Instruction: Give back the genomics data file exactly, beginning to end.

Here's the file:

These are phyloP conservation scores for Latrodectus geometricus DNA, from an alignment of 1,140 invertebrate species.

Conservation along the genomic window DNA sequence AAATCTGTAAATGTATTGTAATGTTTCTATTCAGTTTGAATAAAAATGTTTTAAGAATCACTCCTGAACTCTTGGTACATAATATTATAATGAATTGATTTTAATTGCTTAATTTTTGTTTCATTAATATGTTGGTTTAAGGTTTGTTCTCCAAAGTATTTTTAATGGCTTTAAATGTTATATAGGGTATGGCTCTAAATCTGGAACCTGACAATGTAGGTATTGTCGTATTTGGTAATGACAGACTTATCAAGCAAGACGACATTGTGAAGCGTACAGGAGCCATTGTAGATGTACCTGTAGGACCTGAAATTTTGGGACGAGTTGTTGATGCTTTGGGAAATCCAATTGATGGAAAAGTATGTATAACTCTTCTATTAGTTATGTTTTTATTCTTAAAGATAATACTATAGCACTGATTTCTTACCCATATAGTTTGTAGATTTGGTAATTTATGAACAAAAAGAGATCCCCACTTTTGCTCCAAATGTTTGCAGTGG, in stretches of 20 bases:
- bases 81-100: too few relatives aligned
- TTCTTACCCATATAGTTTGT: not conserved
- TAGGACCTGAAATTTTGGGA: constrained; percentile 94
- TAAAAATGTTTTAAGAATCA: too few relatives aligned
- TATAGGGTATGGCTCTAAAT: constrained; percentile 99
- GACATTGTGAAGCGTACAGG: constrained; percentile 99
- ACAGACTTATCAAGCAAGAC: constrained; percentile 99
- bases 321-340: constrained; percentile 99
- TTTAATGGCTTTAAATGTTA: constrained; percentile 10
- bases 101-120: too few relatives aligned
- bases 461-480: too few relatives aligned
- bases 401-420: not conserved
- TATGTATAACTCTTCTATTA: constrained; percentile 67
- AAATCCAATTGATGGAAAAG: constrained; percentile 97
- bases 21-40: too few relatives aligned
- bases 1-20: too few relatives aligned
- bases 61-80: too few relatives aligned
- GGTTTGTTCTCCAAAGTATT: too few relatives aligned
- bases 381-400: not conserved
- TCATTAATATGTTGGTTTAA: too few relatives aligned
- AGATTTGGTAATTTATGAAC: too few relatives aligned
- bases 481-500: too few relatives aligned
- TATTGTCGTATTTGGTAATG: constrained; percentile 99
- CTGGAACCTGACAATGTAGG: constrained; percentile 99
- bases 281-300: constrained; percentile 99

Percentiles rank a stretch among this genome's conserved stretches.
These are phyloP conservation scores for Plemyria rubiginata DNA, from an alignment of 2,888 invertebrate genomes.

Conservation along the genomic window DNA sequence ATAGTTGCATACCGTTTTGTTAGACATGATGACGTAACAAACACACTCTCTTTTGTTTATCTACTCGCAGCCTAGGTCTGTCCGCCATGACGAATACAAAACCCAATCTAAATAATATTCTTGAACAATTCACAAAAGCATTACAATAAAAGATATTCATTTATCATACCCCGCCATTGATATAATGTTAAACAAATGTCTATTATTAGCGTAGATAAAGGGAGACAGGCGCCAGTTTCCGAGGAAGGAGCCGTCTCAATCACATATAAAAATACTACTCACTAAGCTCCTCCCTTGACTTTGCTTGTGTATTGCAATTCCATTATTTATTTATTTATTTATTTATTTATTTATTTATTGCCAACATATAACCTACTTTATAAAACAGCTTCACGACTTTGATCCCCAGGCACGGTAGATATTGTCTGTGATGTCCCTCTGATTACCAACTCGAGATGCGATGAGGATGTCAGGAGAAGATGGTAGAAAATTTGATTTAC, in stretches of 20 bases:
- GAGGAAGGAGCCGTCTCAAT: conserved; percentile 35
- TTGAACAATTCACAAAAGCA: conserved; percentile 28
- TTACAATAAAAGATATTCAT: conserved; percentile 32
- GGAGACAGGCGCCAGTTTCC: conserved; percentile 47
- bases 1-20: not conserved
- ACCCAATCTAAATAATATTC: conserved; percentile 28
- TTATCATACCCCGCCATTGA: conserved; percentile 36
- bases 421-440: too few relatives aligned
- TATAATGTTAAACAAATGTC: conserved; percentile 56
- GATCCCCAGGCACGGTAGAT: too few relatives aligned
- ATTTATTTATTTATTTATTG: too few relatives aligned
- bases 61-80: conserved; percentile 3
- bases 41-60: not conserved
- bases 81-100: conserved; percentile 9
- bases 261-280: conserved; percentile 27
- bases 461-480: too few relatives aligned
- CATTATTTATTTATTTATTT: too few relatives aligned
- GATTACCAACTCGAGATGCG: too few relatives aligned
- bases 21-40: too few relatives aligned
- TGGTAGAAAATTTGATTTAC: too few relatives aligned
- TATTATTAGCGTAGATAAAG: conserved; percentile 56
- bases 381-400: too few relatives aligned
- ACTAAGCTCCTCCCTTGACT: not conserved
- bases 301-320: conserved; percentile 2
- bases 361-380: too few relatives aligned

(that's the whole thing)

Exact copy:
These are phyloP conservation scores for Latrodectus geometricus DNA, from an alignment of 1,140 invertebrate species.

Conservation along the genomic window DNA sequence AAATCTGTAAATGTATTGTAATGTTTCTATTCAGTTTGAATAAAAATGTTTTAAGAATCACTCCTGAACTCTTGGTACATAATATTATAATGAATTGATTTTAATTGCTTAATTTTTGTTTCATTAATATGTTGGTTTAAGGTTTGTTCTCCAAAGTATTTTTAATGGCTTTAAATGTTATATAGGGTATGGCTCTAAATCTGGAACCTGACAATGTAGGTATTGTCGTATTTGGTAATGACAGACTTATCAAGCAAGACGACATTGTGAAGCGTACAGGAGCCATTGTAGATGTACCTGTAGGACCTGAAATTTTGGGACGAGTTGTTGATGCTTTGGGAAATCCAATTGATGGAAAAGTATGTATAACTCTTCTATTAGTTATGTTTTTATTCTTAAAGATAATACTATAGCACTGATTTCTTACCCATATAGTTTGTAGATTTGGTAATTTATGAACAAAAAGAGATCCCCACTTTTGCTCCAAATGTTTGCAGTGG, in stretches of 20 bases:
- bases 81-100: too few relatives aligned
- TTCTTACCCATATAGTTTGT: not conserved
- TAGGACCTGAAATTTTGGGA: constrained; percentile 94
- TAAAAATGTTTTAAGAATCA: too few relatives aligned
- TATAGGGTATGGCTCTAAAT: constrained; percentile 99
- GACATTGTGAAGCGTACAGG: constrained; percentile 99
- ACAGACTTATCAAGCAAGAC: constrained; percentile 99
- bases 321-340: constrained; percentile 99
- TTTAATGGCTTTAAATGTTA: constrained; percentile 10
- bases 101-120: too few relatives aligned
- bases 461-480: too few relatives aligned
- bases 401-420: not conserved
- TATGTATAACTCTTCTATTA: constrained; percentile 67
- AAATCCAATTGATGGAAAAG: constrained; percentile 97
- bases 21-40: too few relatives aligned
- bases 1-20: too few relatives aligned
- bases 61-80: too few relatives aligned
- GGTTTGTTCTCCAAAGTATT: too few relatives aligned
- bases 381-400: not conserved
- TCATTAATATGTTGGTTTAA: too few relatives aligned
- AGATTTGGTAATTTATGAAC: too few relatives aligned
- bases 481-500: too few relatives aligned
- TATTGTCGTATTTGGTAATG: constrained; percentile 99
- CTGGAACCTGACAATGTAGG: constrained; percentile 99
- bases 281-300: constrained; percentile 99

Percentiles rank a stretch among this genome's conserved stretches.
These are phyloP conservation scores for Plemyria rubiginata DNA, from an alignment of 2,888 invertebrate genomes.

Conservation along the genomic window DNA sequence ATAGTTGCATACCGTTTTGTTAGACATGATGACGTAACAAACACACTCTCTTTTGTTTATCTACTCGCAGCCTAGGTCTGTCCGCCATGACGAATACAAAACCCAATCTAAATAATATTCTTGAACAATTCACAAAAGCATTACAATAAAAGATATTCATTTATCATACCCCGCCATTGATATAATGTTAAACAAATGTCTATTATTAGCGTAGATAAAGGGAGACAGGCGCCAGTTTCCGAGGAAGGAGCCGTCTCAATCACATATAAAAATACTACTCACTAAGCTCCTCCCTTGACTTTGCTTGTGTATTGCAATTCCATTATTTATTTATTTATTTATTTATTTATTTATTTATTGCCAACATATAACCTACTTTATAAAACAGCTTCACGACTTTGATCCCCAGGCACGGTAGATATTGTCTGTGATGTCCCTCTGATTACCAACTCGAGATGCGATGAGGATGTCAGGAGAAGATGGTAGAAAATTTGATTTAC, in stretches of 20 bases:
- GAGGAAGGAGCCGTCTCAAT: conserved; percentile 35
- TTGAACAATTCACAAAAGCA: conserved; percentile 28
- TTACAATAAAAGATATTCAT: conserved; percentile 32
- GGAGACAGGCGCCAGTTTCC: conserved; percentile 47
- bases 1-20: not conserved
- ACCCAATCTAAATAATATTC: conserved; percentile 28
- TTATCATACCCCGCCATTGA: conserved; percentile 36
- bases 421-440: too few relatives aligned
- TATAATGTTAAACAAATGTC: conserved; percentile 56
- GATCCCCAGGCACGGTAGAT: too few relatives aligned
- ATTTATTTATTTATTTATTG: too few relatives aligned
- bases 61-80: conserved; percentile 3
- bases 41-60: not conserved
- bases 81-100: conserved; percentile 9
- bases 261-280: conserved; percentile 27
- bases 461-480: too few relatives aligned
- CATTATTTATTTATTTATTT: too few relatives aligned
- GATTACCAACTCGAGATGCG: too few relatives aligned
- bases 21-40: too few relatives aligned
- TGGTAGAAAATTTGATTTAC: too few relatives aligned
- TATTATTAGCGTAGATAAAG: conserved; percentile 56
- bases 381-400: too few relatives aligned
- ACTAAGCTCCTCCCTTGACT: not conserved
- bases 301-320: conserved; percentile 2
- bases 361-380: too few relatives aligned